Collegiate Programs Buy Pixellot AI Streaming Gear With CARES Act Funding
Rocky Mountain College, Missouri State University are two of the first institutions
Since early in 2020, the live–sports-production industry has felt the unfortunate consequences of the prolonged COVID-19 pandemic, and no other sector of the business has been hit harder than the college community. With health and safety guidelines capping the number of permitted onsite camera operators, collegiate programs are adopting Pixellot AI live-streaming technology through funding obtained by the Coronavirus Aid, Relief, and Economic Security (CARES) Act.
“We’re working with two schools, Rocky Mountain College in Montana and Missouri State University-West Plains,” says David Shapiro, president, North America, Pixellot. “These programs are reacting to the changing [production] environment, and, since they’re getting ready to have games without fans in the stands, they’ve used these funds to pay for our technology in order to adjust.”
Forced to forgo a traditional broadcast setup with manned cameras, some schools are pivoting to a live-streaming model that may be unfamiliar territory. The idea of teaching this new way of production during a global pandemic is even harder with students working from their respective homes. For these two smaller universities, a significant change like this comes with a steep learning curve.
“They’ve produced games before but not necessarily through streaming,” Shapiro explains. “We’re educating them on how they can produce, how [the equipment] is set up and managed, and where and how the content can be distributed. If they want to send it to their YouTube channel or to their local CBS station, they can do that.”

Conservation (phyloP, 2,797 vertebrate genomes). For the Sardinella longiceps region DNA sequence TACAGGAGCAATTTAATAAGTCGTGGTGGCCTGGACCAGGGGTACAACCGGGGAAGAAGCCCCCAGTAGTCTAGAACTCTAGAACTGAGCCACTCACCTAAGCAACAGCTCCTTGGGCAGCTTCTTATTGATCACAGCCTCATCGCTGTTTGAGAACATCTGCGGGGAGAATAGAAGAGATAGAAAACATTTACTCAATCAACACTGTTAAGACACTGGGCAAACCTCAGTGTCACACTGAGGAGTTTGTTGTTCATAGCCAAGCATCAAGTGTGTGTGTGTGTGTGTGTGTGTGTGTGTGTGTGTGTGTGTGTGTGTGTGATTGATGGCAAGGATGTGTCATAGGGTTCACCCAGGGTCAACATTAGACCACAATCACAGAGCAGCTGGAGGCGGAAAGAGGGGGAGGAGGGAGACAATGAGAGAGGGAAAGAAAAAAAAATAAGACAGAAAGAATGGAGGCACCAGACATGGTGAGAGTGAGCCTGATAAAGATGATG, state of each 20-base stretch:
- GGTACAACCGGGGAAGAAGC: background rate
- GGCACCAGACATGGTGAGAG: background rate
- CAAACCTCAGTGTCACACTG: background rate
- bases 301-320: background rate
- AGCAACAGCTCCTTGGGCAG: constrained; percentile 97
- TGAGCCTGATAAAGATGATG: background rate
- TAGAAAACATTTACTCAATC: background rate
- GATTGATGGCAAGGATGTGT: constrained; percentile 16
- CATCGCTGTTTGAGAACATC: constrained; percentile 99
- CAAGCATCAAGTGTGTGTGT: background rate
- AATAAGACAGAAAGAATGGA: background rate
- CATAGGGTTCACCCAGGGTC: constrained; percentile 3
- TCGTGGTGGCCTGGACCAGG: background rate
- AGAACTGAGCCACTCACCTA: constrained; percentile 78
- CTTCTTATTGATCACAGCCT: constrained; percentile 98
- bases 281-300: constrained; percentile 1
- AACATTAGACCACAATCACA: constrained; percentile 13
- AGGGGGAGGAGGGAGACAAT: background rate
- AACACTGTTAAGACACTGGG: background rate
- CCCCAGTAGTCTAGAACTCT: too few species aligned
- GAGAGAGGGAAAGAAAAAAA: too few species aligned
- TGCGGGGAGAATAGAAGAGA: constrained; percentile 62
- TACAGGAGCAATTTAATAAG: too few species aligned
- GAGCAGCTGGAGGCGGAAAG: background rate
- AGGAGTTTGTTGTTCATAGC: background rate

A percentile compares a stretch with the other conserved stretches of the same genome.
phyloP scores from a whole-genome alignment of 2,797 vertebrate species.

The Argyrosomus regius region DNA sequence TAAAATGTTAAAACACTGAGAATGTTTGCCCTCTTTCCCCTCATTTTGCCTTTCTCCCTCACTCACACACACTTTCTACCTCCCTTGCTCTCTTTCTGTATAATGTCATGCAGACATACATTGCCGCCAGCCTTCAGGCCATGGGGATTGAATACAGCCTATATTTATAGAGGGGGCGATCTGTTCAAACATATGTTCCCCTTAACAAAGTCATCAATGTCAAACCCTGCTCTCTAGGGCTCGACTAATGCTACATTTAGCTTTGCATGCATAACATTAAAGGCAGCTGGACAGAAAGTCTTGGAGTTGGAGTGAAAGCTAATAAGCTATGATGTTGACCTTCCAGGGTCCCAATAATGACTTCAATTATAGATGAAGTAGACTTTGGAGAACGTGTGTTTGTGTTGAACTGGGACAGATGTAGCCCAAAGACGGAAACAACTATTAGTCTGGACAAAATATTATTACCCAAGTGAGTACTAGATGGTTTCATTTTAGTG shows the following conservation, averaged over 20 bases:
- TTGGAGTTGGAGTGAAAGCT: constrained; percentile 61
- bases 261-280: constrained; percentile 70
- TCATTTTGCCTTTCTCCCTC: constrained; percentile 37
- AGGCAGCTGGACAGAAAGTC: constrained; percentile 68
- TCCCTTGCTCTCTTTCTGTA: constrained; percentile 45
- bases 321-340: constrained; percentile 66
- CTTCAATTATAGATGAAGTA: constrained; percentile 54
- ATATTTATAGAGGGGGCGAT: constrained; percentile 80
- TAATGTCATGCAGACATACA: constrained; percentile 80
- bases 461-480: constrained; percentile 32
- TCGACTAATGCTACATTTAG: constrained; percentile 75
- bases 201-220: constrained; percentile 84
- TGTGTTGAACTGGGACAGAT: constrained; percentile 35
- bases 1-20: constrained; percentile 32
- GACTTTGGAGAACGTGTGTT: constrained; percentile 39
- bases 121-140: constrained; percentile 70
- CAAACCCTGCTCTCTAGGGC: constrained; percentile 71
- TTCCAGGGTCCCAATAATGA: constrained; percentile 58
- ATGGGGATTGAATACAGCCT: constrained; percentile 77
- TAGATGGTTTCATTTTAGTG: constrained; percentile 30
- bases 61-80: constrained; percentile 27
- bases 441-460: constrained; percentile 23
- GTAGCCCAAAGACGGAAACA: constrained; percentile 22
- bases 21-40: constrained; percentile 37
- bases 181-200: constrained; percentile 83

In addition to each school’s affiliated outlets, Pixellot’s distribution deal with SIDEARM Sports, which is operated by Learfield IMG College, is another notable avenue that these programs can take to have their content seen by viewers. In addition to giving programs the necessary knowledge to move forward, the company is giving institutions more flexibility in their workflows —whether onsite in the control room or while working remotely.
“A lot of these schools don’t know if they’re going to be able to have students on campus or, if they can, what the limitations are,” says Shapiro. “Students can still be engaged with our workflow at home. For example, they could be doing remote play-by-play commentary helping with on-air graphics.”
As programs look return to the familiar in the future, the team at Pixellot is assisting their efforts by providing 24/7 support and answers to their technological questions. In a time when many things remain uncertain and some collegiate programs continue to look for reliable solutions, the company aims to build a stable foundation.
“Pixellot will transform what we are able to do as an athletic department to produce all of our games and reach our alumni, students, and fans,” says Dr. Angela Totty, dean of student services, Missouri State University-West Plains. “These are challenging times for every athletic department, and we are confident that Pixellot will help us overcome some of the current challenges.”